NGA Chair New Jersey Governor Phil Murphy opened the first plenary session of the 2023 NGA Winter Meeting with an overview of 2022-2023 Chair Initiative: Strengthening Youth Mental Health. In response to rising rates of mental health concern among youth, Governor Murphy first introduced the NGA Chairman’s Initiative in July. Through the Strengthening Youth Mental Health initiative, Governors from across the country are collaborating to develop bipartisan, statewide solutions. Part of this work has included the development of roundtables to focus on the four pillars of the Leadership Initiative. In January, Governor Murphy was joined by Colorado Governor Jared Polis to lead the second of the four round tables focused on the Leadership Initiative. A previous round table was organized in Utah by NGA Vice President Utah Governor Spencer Cox.
Following opening remarks by Governor Murphy and Governor Cox, Governor Murphy began the plenary session by noting, “As leaders, one of our most important and sacred responsibilities is protecting the health and well-being of our children, and for a very long time long, mental health. and the welfare of our youth has been overlooked, and the consequences are impossible to miss. From small towns to big cities, America’s youth mental health crisis is playing out in homes, schools, hospitals and beyond.”
During the meeting, panelists discussed the close connection between youth mental health and maternal and infant health. Maternal and infant health has been an important area of focus in New Jersey throughout the Murphy Administration, and as Governor Murphy’s Chairman’s Initiative has worked to elevate and expand the national conversation about youth mental health, First Lady Tammy Murphy has been leading a parallel initiative focused on improving maternal and infant health.
US Surgeon General Vivek Murthy spoke at the event during a talk moderated by Dr. Alfiee Breland-Noble, Founder of the AAKOMA Project. Dr. Richard Besser, CEO, Robert Wood Johnson Foundation and Reina Chiang, a college student and founder of the nonprofit umatter apparel, and First Lady Murphy also served as panelists.
The Surgeon General said he was honored to be here at a time when the mental health of young people is at the center of our focus, and that’s thanks to Governor Murphy and our First Lady of New Jersey, who have really made that happen. on the map as the main issue that it is,” and noted that “the good news is that we are making progress. There is much more work to be done, but I have never in my nearly 30 years in public health seen the kind of scope and momentum around addressing mental health concerns that we have now.”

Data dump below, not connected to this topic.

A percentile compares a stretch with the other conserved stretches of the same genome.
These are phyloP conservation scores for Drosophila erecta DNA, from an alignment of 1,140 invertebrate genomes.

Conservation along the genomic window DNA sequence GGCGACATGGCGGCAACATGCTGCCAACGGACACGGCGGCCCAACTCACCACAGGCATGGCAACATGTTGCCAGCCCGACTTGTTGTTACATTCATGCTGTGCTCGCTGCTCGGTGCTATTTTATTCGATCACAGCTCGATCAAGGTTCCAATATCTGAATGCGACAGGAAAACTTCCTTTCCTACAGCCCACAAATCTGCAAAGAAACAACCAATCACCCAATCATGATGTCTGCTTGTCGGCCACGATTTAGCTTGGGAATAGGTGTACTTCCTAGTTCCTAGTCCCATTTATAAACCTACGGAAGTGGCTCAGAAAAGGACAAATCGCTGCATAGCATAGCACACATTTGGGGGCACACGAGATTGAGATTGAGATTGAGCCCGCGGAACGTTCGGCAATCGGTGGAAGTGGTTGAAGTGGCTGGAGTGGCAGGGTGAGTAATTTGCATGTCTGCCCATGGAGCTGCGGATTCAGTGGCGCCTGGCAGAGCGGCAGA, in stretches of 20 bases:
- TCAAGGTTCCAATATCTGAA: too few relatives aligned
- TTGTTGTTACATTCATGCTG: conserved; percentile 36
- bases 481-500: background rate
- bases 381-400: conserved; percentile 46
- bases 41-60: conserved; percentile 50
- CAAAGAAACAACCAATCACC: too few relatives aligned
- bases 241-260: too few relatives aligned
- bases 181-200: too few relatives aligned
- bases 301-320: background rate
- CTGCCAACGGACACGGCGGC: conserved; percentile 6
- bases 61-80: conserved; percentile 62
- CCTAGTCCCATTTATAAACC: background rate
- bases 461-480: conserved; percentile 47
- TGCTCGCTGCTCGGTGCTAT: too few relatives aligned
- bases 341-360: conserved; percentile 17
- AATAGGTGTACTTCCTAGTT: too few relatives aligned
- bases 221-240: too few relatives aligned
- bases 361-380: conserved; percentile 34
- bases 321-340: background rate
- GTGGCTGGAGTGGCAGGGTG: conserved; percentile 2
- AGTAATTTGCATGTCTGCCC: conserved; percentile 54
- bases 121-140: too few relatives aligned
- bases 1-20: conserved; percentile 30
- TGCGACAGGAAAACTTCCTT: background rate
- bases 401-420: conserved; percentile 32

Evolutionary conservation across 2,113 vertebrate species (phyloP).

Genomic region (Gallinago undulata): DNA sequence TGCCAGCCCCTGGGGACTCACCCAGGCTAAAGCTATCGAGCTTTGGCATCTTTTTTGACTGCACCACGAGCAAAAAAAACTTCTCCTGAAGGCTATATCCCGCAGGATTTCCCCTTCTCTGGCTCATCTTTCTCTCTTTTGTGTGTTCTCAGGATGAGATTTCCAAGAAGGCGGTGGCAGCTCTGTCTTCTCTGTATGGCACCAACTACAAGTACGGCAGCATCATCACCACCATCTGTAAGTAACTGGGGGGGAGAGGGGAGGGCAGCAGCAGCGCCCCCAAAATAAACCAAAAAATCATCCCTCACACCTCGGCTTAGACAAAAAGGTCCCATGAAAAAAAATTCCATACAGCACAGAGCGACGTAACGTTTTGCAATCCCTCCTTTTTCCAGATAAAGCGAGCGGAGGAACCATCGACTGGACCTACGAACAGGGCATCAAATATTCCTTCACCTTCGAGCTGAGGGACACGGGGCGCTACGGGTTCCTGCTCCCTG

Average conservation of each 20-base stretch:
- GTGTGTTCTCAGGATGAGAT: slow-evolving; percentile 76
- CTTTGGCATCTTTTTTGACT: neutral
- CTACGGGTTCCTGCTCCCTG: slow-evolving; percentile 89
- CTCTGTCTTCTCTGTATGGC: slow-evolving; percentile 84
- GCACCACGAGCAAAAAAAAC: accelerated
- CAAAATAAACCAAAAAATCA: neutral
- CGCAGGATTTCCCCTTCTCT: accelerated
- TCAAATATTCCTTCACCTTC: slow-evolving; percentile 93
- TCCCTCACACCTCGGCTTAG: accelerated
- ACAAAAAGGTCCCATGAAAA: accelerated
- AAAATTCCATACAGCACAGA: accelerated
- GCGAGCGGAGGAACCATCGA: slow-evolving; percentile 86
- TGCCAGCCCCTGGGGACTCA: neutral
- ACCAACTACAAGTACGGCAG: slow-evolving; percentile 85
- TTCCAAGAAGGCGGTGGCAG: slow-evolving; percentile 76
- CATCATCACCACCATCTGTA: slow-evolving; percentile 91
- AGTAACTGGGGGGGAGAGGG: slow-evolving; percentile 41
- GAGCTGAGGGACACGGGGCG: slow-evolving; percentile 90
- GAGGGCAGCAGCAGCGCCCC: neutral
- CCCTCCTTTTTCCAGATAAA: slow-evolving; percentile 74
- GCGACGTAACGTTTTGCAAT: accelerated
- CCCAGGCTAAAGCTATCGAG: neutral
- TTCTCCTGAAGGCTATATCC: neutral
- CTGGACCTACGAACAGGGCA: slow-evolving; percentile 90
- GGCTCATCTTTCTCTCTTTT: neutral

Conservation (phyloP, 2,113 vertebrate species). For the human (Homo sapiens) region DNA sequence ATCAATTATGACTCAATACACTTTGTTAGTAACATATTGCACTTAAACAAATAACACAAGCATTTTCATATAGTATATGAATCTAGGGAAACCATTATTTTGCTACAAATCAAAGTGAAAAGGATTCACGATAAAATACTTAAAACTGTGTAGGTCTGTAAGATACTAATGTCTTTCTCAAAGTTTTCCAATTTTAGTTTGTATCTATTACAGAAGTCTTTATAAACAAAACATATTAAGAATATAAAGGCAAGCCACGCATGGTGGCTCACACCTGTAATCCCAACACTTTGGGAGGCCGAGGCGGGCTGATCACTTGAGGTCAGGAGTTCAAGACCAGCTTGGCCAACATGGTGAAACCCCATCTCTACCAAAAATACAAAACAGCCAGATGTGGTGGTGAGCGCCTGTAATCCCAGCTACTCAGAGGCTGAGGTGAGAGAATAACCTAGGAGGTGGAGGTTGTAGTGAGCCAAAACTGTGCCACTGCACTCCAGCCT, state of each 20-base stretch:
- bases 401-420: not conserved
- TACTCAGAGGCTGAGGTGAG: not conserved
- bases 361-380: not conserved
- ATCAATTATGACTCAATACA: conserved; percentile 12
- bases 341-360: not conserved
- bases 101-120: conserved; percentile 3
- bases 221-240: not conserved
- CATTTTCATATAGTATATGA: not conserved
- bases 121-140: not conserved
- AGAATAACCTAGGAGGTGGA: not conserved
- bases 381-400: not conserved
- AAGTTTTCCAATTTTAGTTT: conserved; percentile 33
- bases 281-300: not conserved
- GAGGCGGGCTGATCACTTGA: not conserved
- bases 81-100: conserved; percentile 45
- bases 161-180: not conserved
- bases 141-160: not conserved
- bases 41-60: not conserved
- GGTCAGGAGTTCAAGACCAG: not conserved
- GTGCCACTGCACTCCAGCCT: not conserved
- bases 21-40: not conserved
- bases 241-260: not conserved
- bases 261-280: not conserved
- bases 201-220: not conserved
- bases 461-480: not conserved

First Lady Tammy Murphy said, “To give you the picture, you should know, if you don’t already, that the United States is 55th in the world in maternal mortality rates, and once you understand that and dig a little below. on the surface, you will find that the disparities are great.”
Dr. Richard Besser also detailed some of the troubling maternal and infant health statistics, echoing the Surgeon General’s sentiment of hope, noting when “you look around the country and you see all kinds of things going on that have an impact” to address maternal and infant health challenges.
Governor Murphy indicated that Dr. Bessler called him out when his Chairman’s Initiative was launched to say “you better have lived experience represented in all your panels and discussions.” Governor Murphy has included examples of lived experience in every meeting held for his Chairman’s Initiative, including the plenary session held during the Winter Meeting where Reina Chiang shared her lived experience with the panel, emphasizing “we need to hear voices and young people’s perspectives when making policy because you really listen to the patient’s view of what is going to be productive treatment for them and what is going to be the most beneficial treatment for them.”
Michigan Governor Gretchen Whitmer thanked the Governor and Mrs. Murphy for championing what she sees as two of the most important issues facing the country, and she noted how her budget proposal is prioritizing the issues. Governor Whitmer encouraged other governors to introduce budgets that prioritize issues, and she said she looks forward to hosting the third roundtable to be held in April as part of Governor Murphy’s Chairman’s Initiative.
Hawai’i Governor Josh Green, MD shared some of his first-hand knowledge gained during his many years of service as a physician and expressed concern about the historically low reimbursement levels for behavioral health care.
Montana Governor Greg Gianforte shared details about work underway in Montana to increase investment in behavioral health care, as well as efforts to restore community-based mental health care. The governor also talked about the work he previously led in Congress to make 9-8-8 the three-digit number Americans can use to reach the suicide and crisis hotline.
Maryland Governor Wes Moore also talked about state funding for mental health advancement, in addition to sharing details about work happening in Maryland to have an Adverse Childhood Experiences database to have “a better understanding well where are all the kids and what are they up to. .” At the end of the discussion, the moderator Dr. Breland-Noble emphasized the importance of “talking to people with lived experience” and “broadening our scope of who we identify as experts” to ensure that governors and other leaders have a better understanding of the needs of Americans who serve them so they can help implement policies that will better address the issues Governor Murphy is advancing through his Chairman’s Initiative.
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